Jung Eun Lee 1, Charles Huang, Ph.D. 2 Zachary Pope 1, and Zan Gao, Ph.D. 1
1 School of Kinesiology, the University of Minnesota, Minneapolis, MN
2 School of Education, Wayland Baptist University, Plainview, TX
Active video games require players to be physically active. Dance Dance Revolution (DDR) is an interactive dancing game that requires fast-foot movement coordinated with energetic music and visuals. The Wii and Xbox Kinect games have also become good active video games for the promotion of physical activity participation. These games are much more interactive than traditional games because more body movements are added to the video game experiences. Active video games, if applied in extracurricular settings, will be helpful in maximizing the opportunity for children to be active. As such, this article discusses the health benefits of these active video games, and how to integrate these games into after-school physical activity programs. Additionally, the article also provides strategies for the implementation of DDR, Wii and the Xbox to stage the games, establish competitive/non-competitive physical activity atmospheres, promote teamwork, and improve student physical activity levels.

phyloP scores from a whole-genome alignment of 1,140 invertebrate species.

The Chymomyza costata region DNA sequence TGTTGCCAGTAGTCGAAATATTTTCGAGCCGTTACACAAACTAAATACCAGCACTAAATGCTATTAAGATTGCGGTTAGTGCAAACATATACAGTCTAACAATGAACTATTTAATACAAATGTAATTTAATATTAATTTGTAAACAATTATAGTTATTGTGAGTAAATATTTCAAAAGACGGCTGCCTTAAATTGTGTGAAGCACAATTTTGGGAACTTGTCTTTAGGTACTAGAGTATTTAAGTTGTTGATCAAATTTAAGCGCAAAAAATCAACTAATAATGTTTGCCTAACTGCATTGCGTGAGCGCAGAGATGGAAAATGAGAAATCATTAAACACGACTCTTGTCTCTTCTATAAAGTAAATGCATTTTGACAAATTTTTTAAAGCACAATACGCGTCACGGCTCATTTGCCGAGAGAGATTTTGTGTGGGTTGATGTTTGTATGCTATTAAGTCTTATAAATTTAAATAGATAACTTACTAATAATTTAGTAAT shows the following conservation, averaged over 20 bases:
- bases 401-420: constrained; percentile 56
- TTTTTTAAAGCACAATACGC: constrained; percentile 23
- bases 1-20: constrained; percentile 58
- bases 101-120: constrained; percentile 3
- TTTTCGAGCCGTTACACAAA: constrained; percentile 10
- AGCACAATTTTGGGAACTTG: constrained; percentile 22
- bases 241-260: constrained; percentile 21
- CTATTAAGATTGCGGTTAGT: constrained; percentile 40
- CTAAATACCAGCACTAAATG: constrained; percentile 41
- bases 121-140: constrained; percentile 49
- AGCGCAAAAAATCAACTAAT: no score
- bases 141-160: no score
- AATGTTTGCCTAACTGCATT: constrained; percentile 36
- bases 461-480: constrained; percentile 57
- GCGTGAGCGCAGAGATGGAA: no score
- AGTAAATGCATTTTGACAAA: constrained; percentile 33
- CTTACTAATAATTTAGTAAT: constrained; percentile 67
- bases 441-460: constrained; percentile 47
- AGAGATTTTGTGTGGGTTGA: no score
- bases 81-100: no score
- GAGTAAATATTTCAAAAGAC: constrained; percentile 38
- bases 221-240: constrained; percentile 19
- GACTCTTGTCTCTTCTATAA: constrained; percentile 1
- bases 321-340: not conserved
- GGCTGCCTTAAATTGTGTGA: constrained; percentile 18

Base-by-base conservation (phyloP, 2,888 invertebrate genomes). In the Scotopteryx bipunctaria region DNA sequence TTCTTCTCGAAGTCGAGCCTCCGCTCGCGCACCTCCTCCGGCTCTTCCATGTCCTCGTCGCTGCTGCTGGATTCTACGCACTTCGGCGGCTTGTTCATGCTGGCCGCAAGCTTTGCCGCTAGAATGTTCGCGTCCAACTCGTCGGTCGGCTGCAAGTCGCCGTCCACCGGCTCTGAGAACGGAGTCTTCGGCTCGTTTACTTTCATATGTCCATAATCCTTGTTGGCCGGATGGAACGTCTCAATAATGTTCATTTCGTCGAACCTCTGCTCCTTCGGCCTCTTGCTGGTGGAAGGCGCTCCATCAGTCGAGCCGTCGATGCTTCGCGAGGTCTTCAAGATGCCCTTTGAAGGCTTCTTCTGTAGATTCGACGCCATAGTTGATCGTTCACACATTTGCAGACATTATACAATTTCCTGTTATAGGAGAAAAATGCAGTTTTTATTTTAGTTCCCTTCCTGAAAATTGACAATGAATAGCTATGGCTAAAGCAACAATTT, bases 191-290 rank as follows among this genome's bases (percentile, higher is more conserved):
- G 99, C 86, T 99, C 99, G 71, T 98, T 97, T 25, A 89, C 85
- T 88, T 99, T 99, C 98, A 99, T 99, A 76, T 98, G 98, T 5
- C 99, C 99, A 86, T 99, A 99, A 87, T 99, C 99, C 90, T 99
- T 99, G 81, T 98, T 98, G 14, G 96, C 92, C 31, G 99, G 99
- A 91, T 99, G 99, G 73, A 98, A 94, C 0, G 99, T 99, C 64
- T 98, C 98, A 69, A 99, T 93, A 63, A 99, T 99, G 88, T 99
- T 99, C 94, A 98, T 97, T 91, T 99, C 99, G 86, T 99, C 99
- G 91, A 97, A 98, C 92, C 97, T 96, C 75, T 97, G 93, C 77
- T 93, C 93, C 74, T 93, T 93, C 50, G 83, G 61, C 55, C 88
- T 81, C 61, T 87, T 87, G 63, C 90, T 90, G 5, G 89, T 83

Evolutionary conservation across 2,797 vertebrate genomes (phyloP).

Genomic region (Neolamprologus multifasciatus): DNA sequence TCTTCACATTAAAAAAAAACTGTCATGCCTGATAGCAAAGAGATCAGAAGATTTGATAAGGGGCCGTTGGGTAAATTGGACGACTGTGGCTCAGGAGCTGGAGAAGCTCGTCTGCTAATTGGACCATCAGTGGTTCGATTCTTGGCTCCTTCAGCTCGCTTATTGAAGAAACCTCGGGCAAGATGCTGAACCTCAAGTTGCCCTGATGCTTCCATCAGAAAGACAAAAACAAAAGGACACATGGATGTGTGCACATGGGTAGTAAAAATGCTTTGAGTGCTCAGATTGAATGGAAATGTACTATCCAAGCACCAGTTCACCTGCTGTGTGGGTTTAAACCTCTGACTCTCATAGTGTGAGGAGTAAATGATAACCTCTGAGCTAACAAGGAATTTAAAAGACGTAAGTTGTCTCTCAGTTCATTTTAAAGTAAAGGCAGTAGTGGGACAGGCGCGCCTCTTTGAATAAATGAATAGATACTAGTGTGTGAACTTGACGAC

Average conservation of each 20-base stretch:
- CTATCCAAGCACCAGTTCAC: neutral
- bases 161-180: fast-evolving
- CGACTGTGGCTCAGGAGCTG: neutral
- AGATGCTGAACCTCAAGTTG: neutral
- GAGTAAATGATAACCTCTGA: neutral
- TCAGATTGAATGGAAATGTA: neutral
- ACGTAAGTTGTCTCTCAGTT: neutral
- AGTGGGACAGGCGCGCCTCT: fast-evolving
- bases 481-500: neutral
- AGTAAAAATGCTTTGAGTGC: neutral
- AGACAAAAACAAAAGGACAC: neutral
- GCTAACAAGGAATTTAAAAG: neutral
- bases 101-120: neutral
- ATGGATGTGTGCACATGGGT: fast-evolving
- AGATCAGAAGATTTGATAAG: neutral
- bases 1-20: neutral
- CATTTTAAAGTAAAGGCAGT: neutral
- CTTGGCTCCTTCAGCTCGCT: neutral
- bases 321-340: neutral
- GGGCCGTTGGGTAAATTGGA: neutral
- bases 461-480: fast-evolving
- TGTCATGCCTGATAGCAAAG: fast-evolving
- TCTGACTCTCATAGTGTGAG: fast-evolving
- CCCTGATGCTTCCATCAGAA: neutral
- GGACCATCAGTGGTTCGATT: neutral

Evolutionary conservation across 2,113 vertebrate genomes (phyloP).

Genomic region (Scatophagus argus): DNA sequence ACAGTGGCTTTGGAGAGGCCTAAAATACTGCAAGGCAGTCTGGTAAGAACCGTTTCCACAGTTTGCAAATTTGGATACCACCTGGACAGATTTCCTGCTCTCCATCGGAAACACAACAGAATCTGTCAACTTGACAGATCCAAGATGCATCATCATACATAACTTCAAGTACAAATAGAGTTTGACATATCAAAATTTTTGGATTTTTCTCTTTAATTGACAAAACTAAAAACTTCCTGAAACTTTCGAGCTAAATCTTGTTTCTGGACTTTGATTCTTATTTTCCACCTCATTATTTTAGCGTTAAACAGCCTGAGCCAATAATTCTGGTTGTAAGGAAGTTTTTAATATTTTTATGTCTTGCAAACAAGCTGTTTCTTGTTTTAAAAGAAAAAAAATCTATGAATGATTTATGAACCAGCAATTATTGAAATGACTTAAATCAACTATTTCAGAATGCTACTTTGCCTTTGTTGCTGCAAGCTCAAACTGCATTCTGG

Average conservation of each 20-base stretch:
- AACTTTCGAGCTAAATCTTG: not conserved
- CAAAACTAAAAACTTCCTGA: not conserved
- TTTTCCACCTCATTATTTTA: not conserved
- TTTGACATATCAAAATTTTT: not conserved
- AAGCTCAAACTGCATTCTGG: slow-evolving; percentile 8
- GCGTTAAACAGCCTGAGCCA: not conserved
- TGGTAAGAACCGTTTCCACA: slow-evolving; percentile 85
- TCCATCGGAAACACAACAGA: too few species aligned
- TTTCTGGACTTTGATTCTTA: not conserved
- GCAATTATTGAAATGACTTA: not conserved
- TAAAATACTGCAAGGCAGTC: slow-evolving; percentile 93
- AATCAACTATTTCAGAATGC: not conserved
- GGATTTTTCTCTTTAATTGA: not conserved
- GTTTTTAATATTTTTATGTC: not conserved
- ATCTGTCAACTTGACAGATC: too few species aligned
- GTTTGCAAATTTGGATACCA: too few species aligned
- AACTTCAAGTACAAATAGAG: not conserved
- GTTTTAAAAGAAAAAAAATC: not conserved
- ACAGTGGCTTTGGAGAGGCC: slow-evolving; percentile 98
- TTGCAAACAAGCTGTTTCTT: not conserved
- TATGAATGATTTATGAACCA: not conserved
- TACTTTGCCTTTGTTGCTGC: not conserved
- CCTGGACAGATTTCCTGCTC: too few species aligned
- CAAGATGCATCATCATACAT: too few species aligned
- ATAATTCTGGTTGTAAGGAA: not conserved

Dance Dance Revolution, physical activity, school children, Wii, Xbox Kinect
Technology in P.E.
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